“You should therefore know that there are two ways to fight: one while abiding by the rules, the other by using force. The first approach is unique to Man; the second is that of beasts. But because in many cases the first method will not suffice, one must be prepared to resort to force. This is why a ruler needs to know how to conduct himself in the manner of a beast as well as that of a man.”
Recently within lecture and discussion, the Dirty Hands theorem has been a topic of great examination, while playing a viable role in depicting the influential views of numerous political theorists. In Niccolò Machiavelli treatise entitled The Prince, Machiavelli, to the chagrin of many contemporaries, explains his ideal of political behavior within a sixteen-century government. In particular, his justification and acceptance of immoral and criminal acts by leaders, has left this work on an immortal stage. Why advise that a prince should carefully calculate potential wicked deeds?
Machiavelli wanted a leader of great substance, one that digested and understood the belief that a man who strives after goodness in all his acts is sure to come to ruin. In his eyes, too many people could combat the purist sense of the moral compass and expose a leader who only vows by good deeds. This ideal by Machiavelli led to the claim of the Dirty Hands Theory; that is to do something that is wrong in order to do something that is right.
In response to Machiavelli’s excerpt, many political theorists have challenged his view on ethics with regards to political power. English rationalist philosopher Martin Hollis argues the contrary. He believes political leaders should be citizens squared; that is, statesmen should only bring private virtues to public life. Hollis believes the Dirty Hand theory would only go into affect if the people at large don’t like their political leader. He perceives that if thou shall not lie, then thou shall not lie in office or order others to lie.
In today’s society, one of the most important concepts within political ethics revolves around the idea of the moral dilemma. In the wake of the events of September 11, 2001, the notion of this predicament underwent an obvious reconceptualization. Is it justified for a political leader to lie? Are they allowed to cross boundaries to gain added intel? To this day, we have seen the revision of this concept immersed into fictional as well as real life scenarios. Are these fanciful and authentic portrayals analogous?
No show did a better job depicting this conceptual revision than that of FOX Television’s 24. Their writer’s portrayal of the protagonist Jack Bauer, often leads to a similar argument documented by Machiavelli five hundred years prior. He’s willing to risk everything — his life, those he loves, and most importantly the Constitution — to succeed. One scene specifically depicts this highly controversial approach, when a terrorist conspirator who now lies as their “single lead” to a larger conspiracy, threatens to release nerve gas in multiple locations in Los Angeles. Bauer shoots the conspirator in the leg, refuses to allow him to receive pain medication, and begins applying direct methods of torture to elicit the needed information. Is this stunt justified?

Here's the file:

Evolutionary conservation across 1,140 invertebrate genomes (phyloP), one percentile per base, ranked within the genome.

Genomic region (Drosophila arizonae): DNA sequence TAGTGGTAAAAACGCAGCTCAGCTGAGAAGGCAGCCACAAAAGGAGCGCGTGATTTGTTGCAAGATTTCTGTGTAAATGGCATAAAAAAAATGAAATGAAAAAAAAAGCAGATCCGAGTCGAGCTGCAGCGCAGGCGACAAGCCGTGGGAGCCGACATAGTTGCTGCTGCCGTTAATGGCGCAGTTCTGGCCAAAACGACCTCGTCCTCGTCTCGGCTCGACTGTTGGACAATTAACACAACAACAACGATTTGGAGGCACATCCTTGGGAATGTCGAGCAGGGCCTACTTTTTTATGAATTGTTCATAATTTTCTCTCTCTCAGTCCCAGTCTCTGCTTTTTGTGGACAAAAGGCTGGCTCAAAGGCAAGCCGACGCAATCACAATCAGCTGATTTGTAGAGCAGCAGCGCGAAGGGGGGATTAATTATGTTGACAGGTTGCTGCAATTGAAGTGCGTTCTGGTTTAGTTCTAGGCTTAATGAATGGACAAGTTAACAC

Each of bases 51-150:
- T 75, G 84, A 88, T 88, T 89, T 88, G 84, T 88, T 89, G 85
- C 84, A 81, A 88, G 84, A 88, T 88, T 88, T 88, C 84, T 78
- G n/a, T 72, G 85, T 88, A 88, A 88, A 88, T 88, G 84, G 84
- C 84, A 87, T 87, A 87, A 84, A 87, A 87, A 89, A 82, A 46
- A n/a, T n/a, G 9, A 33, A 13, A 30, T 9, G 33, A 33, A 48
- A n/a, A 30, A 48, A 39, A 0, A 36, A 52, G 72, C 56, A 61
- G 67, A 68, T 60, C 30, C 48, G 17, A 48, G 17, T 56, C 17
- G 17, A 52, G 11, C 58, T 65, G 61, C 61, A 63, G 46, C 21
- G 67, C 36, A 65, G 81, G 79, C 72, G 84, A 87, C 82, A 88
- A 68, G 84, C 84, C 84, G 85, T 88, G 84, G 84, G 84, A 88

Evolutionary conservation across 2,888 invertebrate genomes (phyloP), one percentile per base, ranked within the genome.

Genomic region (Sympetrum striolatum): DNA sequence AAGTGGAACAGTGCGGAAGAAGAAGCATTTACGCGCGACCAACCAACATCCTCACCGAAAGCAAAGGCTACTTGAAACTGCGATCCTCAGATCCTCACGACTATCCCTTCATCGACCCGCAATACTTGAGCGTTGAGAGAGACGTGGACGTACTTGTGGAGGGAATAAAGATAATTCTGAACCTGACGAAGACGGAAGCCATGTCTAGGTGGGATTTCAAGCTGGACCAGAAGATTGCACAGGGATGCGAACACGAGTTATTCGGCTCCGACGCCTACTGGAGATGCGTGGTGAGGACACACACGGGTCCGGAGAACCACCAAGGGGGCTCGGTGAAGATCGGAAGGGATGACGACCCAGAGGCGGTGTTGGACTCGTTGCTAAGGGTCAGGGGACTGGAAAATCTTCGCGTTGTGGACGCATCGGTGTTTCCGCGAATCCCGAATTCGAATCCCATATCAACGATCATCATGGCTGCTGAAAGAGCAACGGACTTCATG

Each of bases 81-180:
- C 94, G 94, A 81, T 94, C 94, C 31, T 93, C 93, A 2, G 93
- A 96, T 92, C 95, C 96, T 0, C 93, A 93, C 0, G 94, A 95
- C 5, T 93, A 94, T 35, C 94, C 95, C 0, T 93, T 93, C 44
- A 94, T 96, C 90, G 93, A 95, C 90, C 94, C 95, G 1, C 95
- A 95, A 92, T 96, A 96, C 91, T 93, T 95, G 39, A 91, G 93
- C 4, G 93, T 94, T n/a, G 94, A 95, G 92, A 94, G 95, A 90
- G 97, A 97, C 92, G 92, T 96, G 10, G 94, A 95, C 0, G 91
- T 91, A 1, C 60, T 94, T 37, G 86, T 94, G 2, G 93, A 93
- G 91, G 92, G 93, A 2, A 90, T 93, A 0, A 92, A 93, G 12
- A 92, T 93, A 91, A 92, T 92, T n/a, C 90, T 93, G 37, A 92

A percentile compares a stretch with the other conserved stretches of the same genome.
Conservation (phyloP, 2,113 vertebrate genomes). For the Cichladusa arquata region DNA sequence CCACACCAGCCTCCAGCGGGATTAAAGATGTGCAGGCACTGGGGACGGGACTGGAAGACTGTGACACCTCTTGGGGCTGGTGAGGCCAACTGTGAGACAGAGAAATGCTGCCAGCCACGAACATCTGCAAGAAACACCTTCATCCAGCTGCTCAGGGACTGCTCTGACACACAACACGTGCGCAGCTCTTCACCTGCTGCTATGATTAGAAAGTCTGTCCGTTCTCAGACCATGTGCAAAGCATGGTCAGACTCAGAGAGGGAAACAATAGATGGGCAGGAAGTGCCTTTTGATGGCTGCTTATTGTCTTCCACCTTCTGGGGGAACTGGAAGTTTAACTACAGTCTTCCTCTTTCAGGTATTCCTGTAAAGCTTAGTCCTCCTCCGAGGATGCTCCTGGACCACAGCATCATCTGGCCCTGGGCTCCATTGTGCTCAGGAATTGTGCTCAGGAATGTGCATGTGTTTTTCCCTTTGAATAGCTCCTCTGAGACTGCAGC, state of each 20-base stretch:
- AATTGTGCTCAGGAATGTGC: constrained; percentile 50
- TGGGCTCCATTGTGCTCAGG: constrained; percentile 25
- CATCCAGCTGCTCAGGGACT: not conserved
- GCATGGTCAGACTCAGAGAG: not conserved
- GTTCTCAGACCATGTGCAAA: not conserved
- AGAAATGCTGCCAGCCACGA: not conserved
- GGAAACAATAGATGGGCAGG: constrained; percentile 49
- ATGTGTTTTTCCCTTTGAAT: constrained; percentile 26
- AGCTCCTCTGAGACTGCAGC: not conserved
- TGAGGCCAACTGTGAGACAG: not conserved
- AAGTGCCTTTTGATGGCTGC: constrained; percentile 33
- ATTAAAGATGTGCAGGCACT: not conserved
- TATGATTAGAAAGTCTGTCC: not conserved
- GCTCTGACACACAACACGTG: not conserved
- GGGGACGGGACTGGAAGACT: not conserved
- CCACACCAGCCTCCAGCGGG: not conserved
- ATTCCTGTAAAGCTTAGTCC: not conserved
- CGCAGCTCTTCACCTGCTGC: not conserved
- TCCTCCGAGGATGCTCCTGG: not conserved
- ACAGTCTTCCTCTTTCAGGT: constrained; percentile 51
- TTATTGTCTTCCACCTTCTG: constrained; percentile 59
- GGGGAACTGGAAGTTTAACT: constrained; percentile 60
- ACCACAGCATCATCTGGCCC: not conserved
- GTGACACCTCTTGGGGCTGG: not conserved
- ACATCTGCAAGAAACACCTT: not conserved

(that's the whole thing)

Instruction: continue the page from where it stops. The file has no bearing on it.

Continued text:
One might argue, major success from limited, surgical torture, is a fiction, a fantasy. Author Alfred W. McCoy cautions audiences that, “as we slide down the slippery slope to torture in general, we should also realize that there is a chasm at the bottom called extrajudicial execution.” McCoy examines this scenario and mentions the utterly unexamined assumption that torture can get useful intelligence rapidly from any hardened terrorist, let alone the information received is valid and of promising value. This scenario known as the “ticking time bomb,” is an idea not fully comprehended by those without full judicial jurisdiction.
In the real world, one of the darkest chapters of US counterterrorism ended with almost all suspected CIA torturers dodging crimes. To be specific, 99 out of 101 cases of suspected torture have been dropped, with only two cases, both resulting in deaths, being tried by a jury. Torture techniques such as ‘water boarding’ and ‘slap sticking,’ have been terminated during the Bush campaign; however, it is quite clear a gray line has emerged behind the potential secrets undisclosed by the government.
How would Machiavelli and Hollis digest the inevitable fictitious depiction coupled with the actuality of torture? For me and most other 24 fans, Bauer’s approach is extremely affective and likewise earns its own merit. Does this make them right? Are Dirty Hands essential to preserve order and control the people of a nation? For Bauer in this mythical world they for sure are, but in our modern society, are they likewise justified?
 McCoy, Alfred W. “The Myth of the Ticking Time Bomb | The Progressive.” The Progressive | Peace and Social Justice since 1909. 1 Oct. 2006. Web. 28 Nov. 2011. <http://www.progressive.org/mag_mccoy1006>.
 Ackerman, Spencer. “CIA Exhales: 99 Out of 101 Torture Cases Dropped | Danger Room | Wired.com.” Wired.com. 2 Jan. 2010. Web. 28 Nov. 2011. <http://www.wired.com/dangerroom/2011/06/cia-exhales-99-out-of-101-torture-cases-dropped/>.